Abstract Number: PB0365
Meeting: ISTH 2020 Congress
Background: Circulating cell-derived microparticles (MP) are important players in thrombogenesis because they carry tissue factor (TF), the initiator of blood coagulation. They are formed from membrane blebs of blood cells that are released from the cell surface by proteolytic cleavage of the cytoskeleton. All MPs are procoagulant because they provide a negative charged membrane surface for the assembly of coagulation factors.
Aims: With this study we performed thrombin generation assays on hypercoagulable plasma samples received at our Special Haemostasis Laboratory of the National Health Laboratory Service of South Africa. We isolated microparticles from these plasma samples and did thrombin generation assays again on these plasma samples without microparticles. We then determined the contribution of microparticles to the thrombin generation of these hypercoagulable plasma samples.
Methods: Microparticles were isolated from 50 hypercoagulable plasma samples and 50 normal plasma samples (control group), using the Ceveron microparticle filtration unit (MFU 500, Technoclone, Austria). Thrombin generation assays (TGA) were performed using the Technoclone Ceveron Alpha instument. Thrombin generation were measured over 90 minutes in both normal plasma samples and hypercoagulable plasma samples (with and without the presence of MPs). We calculated the peak thrombin concentration, velocity index and aeria under the curve.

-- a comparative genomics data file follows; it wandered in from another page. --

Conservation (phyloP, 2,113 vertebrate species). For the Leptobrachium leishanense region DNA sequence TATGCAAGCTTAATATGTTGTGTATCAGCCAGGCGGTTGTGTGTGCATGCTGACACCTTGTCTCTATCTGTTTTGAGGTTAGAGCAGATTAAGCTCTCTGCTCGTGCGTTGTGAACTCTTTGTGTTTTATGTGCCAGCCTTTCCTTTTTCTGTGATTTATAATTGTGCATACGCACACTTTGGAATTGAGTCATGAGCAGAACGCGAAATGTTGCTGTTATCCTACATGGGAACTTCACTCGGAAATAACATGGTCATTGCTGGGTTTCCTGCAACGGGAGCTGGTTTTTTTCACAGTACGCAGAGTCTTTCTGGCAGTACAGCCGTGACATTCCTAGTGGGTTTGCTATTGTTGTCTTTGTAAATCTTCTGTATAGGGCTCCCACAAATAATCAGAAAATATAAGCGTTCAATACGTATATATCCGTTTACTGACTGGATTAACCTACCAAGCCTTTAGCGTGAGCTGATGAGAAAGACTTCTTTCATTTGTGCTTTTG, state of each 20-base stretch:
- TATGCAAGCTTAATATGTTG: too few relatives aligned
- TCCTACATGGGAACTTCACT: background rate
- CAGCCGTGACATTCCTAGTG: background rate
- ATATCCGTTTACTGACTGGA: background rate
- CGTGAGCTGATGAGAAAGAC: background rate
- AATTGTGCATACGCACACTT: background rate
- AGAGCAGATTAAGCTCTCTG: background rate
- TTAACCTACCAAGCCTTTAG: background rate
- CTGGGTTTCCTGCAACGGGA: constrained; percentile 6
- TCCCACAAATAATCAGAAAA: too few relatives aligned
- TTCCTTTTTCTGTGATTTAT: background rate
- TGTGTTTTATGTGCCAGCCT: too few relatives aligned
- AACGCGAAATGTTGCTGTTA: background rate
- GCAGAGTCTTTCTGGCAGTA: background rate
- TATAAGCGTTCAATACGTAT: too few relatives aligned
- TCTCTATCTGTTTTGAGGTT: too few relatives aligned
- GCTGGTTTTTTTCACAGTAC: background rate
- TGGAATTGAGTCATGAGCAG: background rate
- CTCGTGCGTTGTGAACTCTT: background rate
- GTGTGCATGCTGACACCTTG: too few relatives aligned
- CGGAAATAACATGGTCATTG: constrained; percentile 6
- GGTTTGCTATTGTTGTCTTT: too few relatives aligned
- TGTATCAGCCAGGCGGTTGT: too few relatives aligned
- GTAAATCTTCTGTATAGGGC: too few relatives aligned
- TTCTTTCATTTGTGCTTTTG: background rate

Results: MPs from all hypercoagulable plasma samples exhibited increased thrombin generation with all TGA parameters. Microparticles contributed 49 ± 16% to the peak thrombin, 63 ± 19% to the velocity-index and 24 ± 10% to the AUC. Interesting to note is that MPs did not contribute at all to thrombin generation in normal plasma samples.
Conclusions: Microparticle mediated TGA is a novel way to assess functional procoagulant activity of MPs. Enhanced MP-mediated TGA was demonstrated in hypercoagulable plasma samples. These findings support a major role of MP in thrombogenesis.
To cite this abstract in AMA style:Meiring M, Ohaegbulam M. Microparticles Contribute to Hypercoagulation, but Not to Coagulation in Healthy Controls [abstract]. Res Pract Thromb Haemost. 2020; 4 (Suppl 1). https://abstracts.isth.org/abstract/microparticles-contribute-to-hypercoagulation-but-not-to-coagulation-in-healthy-controls/. Accessed August 15, 2022.
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